Both Karl Marx and John Maynard Keynes seemed to have been permanently banished into the dark shadows of obscurity until the bright boys of Wall Street almost brought the world economy down in a speculative fit. Few economists and pundits emerged from the wreckage with their reputations intact. Marx and Keynes came out with enhanced status.

Money shorts: (left) The crisis of 2008 gave the global economy serious cause for thought (Michael Nagle/Bloomberg); and Karl Marx (Wikimedia Commons).

Keynes’ prophetic disciple Hyman Minsky had a better explanation for what happened in his thesis on financial instability, while the American economist Irving Fisher’s theory of debt deflation offered a better explanation of the subsequent demand collapse. Keynes mattered only at the third stage, when governments around the world ran huge budget deficits to keep the demand engines chugging despite the global panic. One could also argue—contra Marxist belief—that it was the users of capital (bankers and derivative traders) rather than the owners of capital (the shareholders of global banks) who were the villains of the piece.

Maynard’s Revenge—The Collapse of Free Market Macroeconomics: By Lance Taylor, Harvard University Press, 1,800.

So Taylor can at one place discuss Gaussian distribution of asset prices (the well-known bell curve), while at another place tartly dismiss Milton Friedman, who along with Robert Lucas was responsible for placing some of the most potent sticks of dynamite under the Keynesian edifice in the 1970s, as someone who merely gave a modern spin to the doctrines of 19th century Swedish economist Knut Wicksell. At another place, Taylor dismisses what is called new classical economics, which arose out of the so-called Lucas critique and is a centrepiece of contemporary textbooks, as “a restatement of extreme nineteenth-century neoclassical ideas decked out in mathematics borrowed from 1960s rocket science".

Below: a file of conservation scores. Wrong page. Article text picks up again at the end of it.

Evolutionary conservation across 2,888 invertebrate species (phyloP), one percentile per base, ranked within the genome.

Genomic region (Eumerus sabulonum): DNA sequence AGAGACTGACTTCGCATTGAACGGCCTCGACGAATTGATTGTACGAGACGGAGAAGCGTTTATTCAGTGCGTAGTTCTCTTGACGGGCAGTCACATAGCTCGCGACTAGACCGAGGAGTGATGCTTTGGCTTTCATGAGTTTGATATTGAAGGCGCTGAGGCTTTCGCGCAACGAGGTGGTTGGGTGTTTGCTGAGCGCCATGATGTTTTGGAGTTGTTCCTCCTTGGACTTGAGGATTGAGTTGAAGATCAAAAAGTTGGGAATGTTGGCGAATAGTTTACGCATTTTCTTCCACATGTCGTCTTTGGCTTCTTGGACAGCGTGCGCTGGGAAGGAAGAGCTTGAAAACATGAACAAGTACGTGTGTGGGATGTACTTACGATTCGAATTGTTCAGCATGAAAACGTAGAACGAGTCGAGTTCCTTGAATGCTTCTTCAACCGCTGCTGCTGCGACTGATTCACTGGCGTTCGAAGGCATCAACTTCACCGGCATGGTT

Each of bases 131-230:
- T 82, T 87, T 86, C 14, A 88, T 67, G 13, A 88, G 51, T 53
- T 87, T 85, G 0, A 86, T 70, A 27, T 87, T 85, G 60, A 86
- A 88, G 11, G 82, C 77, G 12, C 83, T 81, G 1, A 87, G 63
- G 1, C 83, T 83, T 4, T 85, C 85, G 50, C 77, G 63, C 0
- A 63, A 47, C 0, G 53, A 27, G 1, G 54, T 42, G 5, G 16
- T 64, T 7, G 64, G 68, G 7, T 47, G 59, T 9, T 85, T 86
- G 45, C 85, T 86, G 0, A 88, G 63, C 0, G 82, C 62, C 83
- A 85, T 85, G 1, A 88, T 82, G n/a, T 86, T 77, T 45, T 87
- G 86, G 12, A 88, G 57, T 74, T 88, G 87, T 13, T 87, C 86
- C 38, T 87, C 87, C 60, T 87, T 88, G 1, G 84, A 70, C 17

However, the deeper point Taylor makes is that much of modern economics is actually derived from insights provided by economists in previous ages. He powerfully illustrates this in almost every chapter in his book. The great masters have been forgotten as the history of economic thought has disappeared from university courses and mathematical elegance has become an end in itself. Economics has suffered because it turned its back on its own rich heritage.

How to Change the World by the Marxist historian Eric Hobsbawm is a

How to Change the World—Tales of Marx and Marxism: Hachette India and Little Brown, 470 pages, 795.

Though Hobsbawm remained a party animal (as the term was understood in another age), he steered clear of the two extremes that many of his contemporaries embraced: becoming a party hack or settling into world-weary cynicism. Nor did he go down the rabbit hole of postmodernist cultural criticism, which became the sorry refuge of a lost ideology.

Hobsbawm argues in his introduction that “Marx is, once again, very much a thinker for the twenty-first century" though he also adds later: “The Marx of the twenty-first century will almost certainly be different from the Marx of the twentieth." Nor does he shed tears for the Soviet Union and its several clones, uniformly brutal social and economic disasters. For Hobsbawm, the continuing relevance of Marx is three-fold—as a thinker on the economy, about history and human society. One almost gets through the book feeling that Hobsbawm has more hopes for Marx as a thinker than as a guide for political action, which makes the title of his book even more puzzling.

Neither Marx nor Keynes can fully explain what to do about the challenges facing us in the new century, as both Hobsbawm and Taylor freely admit in their books. Yet they deserve to be read and studied—for their insights into economic cycles, the nature of government, radical uncertainty, the hope of human freedom, and much more. The two books under review offer a window to the worlds of Marx and Keynes.


Political economy, past and perhaps future